Smelter's RICO Suit Paved Way for Alcoa Bribery Deal

, The Litigation Daily

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As part of a $384 million settlement with U.S. regulators on Thursday, a unit of the aluminum producer Alcoa Inc. admitted to bribing government officials in Bahrain in violation of the Foreign Corrupt Practices Act. The settlement is something of a vindication for a company called Aluminum Bahrain B.S.C. and its lawyers at Akin Gump Strauss Hauer & Feld, who beat prosecutors to the punch with a lawsuit over the same conduct—and won a hefty settlement of their own in 2012.

At a hearing on Thursday in U.S. district court in Pittsburgh, an Alcoa subsidiary called Alcoa World Alumina LLC pleaded guilty to violating the FCPA's antibribery provisions through a 2004 transaction. The Alcoa unit will pay a $209 million criminal fine to the U.S. Department of Justice and will make a $14 million criminal forfeiture payment to the Internal Revenue Service. The company will also pay $161 million to resolve civil charges filed by the U.S. Securities and Exchange Commission.

Evan Chesler of Cravath, Swaine & Moore represented Alcoa, along with cocounsel at Dechert.

The DOJ and SEC didn't indict Alcoa World Alumina. Instead, prosecutors filed a 25-page criminal information against the Alcoa subsidiary. The filing alleges a long-running bribery scheme in which the Alcoa entity paid "tens of millions of dollars" through a London-based middleman to members of the Bahraini royal family. In exchange, Alcoa allegedly got mark-ups on a raw-materials supply contract with Aluminum Bahrain ("Alba"), an aluminum smelting company owned primarily by the Bahraini royals.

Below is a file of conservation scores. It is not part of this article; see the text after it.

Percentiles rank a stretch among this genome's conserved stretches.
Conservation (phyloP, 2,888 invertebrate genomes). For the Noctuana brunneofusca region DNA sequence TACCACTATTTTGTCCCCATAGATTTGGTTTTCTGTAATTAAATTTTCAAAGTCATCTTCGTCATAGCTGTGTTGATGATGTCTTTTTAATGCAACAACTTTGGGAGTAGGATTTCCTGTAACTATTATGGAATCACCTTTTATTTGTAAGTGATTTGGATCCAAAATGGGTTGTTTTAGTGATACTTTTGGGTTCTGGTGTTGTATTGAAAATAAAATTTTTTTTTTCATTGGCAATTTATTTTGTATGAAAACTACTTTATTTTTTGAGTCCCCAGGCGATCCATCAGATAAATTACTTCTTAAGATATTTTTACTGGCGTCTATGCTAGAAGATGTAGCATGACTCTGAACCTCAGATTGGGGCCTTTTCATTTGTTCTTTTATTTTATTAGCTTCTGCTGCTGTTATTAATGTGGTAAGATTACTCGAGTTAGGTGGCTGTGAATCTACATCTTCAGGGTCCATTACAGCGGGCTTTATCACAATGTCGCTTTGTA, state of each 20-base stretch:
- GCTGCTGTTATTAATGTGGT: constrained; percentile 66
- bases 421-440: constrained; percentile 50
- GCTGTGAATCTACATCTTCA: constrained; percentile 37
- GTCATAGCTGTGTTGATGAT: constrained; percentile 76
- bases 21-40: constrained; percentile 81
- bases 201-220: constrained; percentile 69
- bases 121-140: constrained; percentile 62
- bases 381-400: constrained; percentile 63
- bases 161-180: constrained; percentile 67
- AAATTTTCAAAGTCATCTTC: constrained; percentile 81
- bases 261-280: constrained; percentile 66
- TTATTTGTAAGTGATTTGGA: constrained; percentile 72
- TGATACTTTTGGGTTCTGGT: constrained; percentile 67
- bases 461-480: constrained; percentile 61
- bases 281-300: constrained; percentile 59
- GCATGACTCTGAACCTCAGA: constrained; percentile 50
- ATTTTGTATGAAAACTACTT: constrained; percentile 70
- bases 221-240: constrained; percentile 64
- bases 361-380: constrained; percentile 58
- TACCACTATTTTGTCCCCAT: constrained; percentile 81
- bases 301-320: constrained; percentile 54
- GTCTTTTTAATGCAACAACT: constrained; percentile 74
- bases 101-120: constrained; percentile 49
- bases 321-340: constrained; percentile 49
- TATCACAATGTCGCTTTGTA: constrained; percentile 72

It was Alba that first accused Alcoa of bribery, suing the company for fraud and racketeering in U.S. district court in Pittsburgh in 2008. Alba named as a codefendant Victor Dahdaleh, the London-based billionaire accused of acting as a middleman in the bribery scheme. A few weeks after Alba filed its suit, the DOJ secured a stay in the private civil case so that it could pursue a criminal probe into the allegations.

Judge Donetta Ambrose finally lifted that stay in November 2011. Alcoa's defense lawyers at Cravath and K&L Gates lost a motion to dismiss in June 2012, as we reported here. Alcoa agreed to settle Alba's case in October 2012 in a deal valued at $447 million. (The settlement included an $85 million cash payment on top of credits for Alba, a major purchaser of Alcoa alumina.) Alba's legal team was led by Mark MacDougall and W. Randolph Teslik in Akin Gump's Washington, D.C., office.

Alba's racketeering claims are still pending against Dahdaleh, who's represented in the Pittsburgh case by Williams & Connolly. The billionaire got good news in December, when the United Kingdom's Serious Fraud Office dropped a criminal bribery case against him related to his dealings with Alcoa. As we explained here, the case unraveled after Akin Gump attorneys refused to testify as part of the government's case, citing conflicts of interest.

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